There are days I go out looking for words and, then, there are days that words come out looking for me, or at least stand hitchhiking by the road I’m on such that I can’t help but stop and pick them up. Today was a hitchhiking day. On my usual wandering through The Writer’s Almanac, I found this poem by Julie Cadwallader-Staub, who (from what I could find) lives in Vermont, works for a nonprofit, and writes poetry. Today was her first time to be selected by Garrison Keillor, and I am so glad he chose to let her poem flag me down this evening.
The air vibrated
with the sound of cicadas
on those hot Missouri nights after sundown
when the grown-ups gathered on the wide back lawn,
sank into their slung-back canvas chairs
tall glasses of iced tea beading in the heat
and we sisters chased fireflies
reaching for them in the dark
admiring their compact black bodies
their orange stripes and seeking antennas
as they crawled to our fingertips
and clicked open into the night air.
In all the days and years that have followed,
I don’t know that I’ve ever experienced
that same utter certainty of the goodness of life
that was as palpable
as the sound of the cicadas on those nights:
my sisters running around with me in the dark,
the murmur of the grown-ups’ voices,
the way reverence mixes with amazement
to see such a small body
emit so much light.
The phrase that made me pull over and stop was “that same utter certainty of the goodness of life” because I’m acutely aware of the flow of sadness and struggle in the lives of so many folks around me these days. And I’m also aware of my propensity to allow the minutiae of my life to build up into a layer of funk and frustration that blinds me from gratitude. Our friends Lori and Terry came over for dinner last night. Lori was talking about the caladiums starting to bloom in their yard and Terry, who had spent the day power washing the mold and mildew off the side of their house, said he didn’t see the flowers because he was too fixated on the “gunk.”
“Once you start looking for it, you can get obsessed,” he said.
But he had his harmonicas with him and I pulled out my guitar and we played and sang our way to a couple of cicada moments, telling stories and sharing laughter late into the evening, giving us a chance to brush up against the goodness and lay the gunk aside, even if only for a few hours.
One of the questions I regularly ask myself is, “Why does my faith matter to me?” Why am I a Christian, a believer, a follower of Jesus? What difference does it make? (Perhaps that last one is better asked, “What difference do I let it make?”) For all of the great sweeping answers I might give about the fate of the world, I’m mostly asking on a day-t0-day level: what does it matter that I am a Christian while I chop celery and onions?
The poet reminded me of the answer: that same utter certainty of the goodness of life.
I’m not claiming hope as a uniquely Christian possession, and I am saying, to paraphrase an old hymn, my hope is built on nothing less than Jesus. (Wow. I’m not sure this blog has ever sounded quite that evangelical.) One of the underpinning message of the Incarnation is it is good to be human. We were birthed out of God’s imagination, breathed into existence as evidence of that same utter certainty of the goodness of life. Jesus came into this world as a human being to call us to be fully human: full of grace and gratitude, awake to all that God has for us to see and do. That sense of goodness doesn’t disregard the suffering or overlook the grief, but it does say I am here to do more than get mired down in the details or let my heart get covered over with gunk.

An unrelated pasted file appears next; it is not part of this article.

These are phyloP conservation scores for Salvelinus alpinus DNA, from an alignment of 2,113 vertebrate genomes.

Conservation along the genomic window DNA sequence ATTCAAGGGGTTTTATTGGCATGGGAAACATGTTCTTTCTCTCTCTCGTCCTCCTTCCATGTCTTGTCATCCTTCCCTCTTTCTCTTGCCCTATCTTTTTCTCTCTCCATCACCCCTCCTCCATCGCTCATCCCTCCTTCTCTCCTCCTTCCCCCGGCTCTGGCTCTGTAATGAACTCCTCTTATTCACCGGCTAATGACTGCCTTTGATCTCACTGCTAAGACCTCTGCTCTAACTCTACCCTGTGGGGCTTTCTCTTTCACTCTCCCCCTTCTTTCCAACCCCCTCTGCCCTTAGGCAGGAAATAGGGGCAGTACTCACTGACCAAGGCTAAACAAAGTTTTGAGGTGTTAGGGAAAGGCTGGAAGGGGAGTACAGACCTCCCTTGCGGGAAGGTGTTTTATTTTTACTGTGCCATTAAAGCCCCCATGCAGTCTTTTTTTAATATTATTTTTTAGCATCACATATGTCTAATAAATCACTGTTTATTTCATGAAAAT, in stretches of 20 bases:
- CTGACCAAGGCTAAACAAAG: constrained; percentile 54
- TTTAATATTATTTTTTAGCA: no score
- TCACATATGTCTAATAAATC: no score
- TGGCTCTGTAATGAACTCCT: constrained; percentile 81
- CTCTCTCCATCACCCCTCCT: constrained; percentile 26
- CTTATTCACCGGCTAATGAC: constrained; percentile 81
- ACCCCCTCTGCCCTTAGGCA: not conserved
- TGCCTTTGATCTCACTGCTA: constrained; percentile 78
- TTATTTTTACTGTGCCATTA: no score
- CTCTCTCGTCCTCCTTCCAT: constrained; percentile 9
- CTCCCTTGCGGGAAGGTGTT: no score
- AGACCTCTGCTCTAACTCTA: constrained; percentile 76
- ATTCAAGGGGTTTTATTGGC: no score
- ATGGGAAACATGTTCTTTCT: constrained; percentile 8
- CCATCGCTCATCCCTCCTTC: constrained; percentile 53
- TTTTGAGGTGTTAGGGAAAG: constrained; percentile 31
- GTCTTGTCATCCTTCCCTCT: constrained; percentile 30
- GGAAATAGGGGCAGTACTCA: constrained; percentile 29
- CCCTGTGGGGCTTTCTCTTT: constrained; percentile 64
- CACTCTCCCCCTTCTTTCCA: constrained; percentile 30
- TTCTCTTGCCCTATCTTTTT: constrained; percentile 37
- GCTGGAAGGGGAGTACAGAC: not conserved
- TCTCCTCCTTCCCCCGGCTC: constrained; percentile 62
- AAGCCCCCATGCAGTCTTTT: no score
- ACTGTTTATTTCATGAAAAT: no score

In my ramblings, I’m afraid I might be weaving two or three strands into a confusing cord (chord?), so I want to be clear. I am, as I said, aware of several close to me who are hurting deeply for various and very serious reasons. I’m not saying they are covered with gunk. I am saying the poem today did a little power washing of its own to remind me how easy it is for my eyes to get gunked up such that I can’t see those who need so desperately for me to remember I can be a carrier of compassion and redemption, should I choose to be the human being I was created to be. I, like the cicadas and the fireflies, have a chance to offer a glimpse of that utter goodness to loved ones sitting in the dark if I am willing to look at my life as more a gift and a call and less as a series of frustrations, which is another way of saying I can choose to incarnate my faith, to let reverence mix with amazement. Or not.
I woke up this morning with an old hymn in my head and found myself singing in my mind:
stand up stand up for Jesus
ye soldiers of the cross
life high the royal banner
ye must not suffer loss
from victory unto victory
his army shall he lead
till every foe is vanquished
and Christ is Lord indeed
The odd thing is we didn’t sing that hymn last night and the whole battle metaphor doesn’t do much for me spiritually. With all my heart I know we must suffer loss after loss after loss if we stand up and follow Jesus. My faith isn’t worth much if it’s focused on looking for a fight. I’m grateful, then, that this poem flagged me down in the waning hours of this early evening and asked me to hear a different song, a cicadian rhythm of redemption accompanied with a firefly light show inviting me to welcome the gathering dark with reverence and amazement.
You’re welcome to ride along; there’s plenty of room.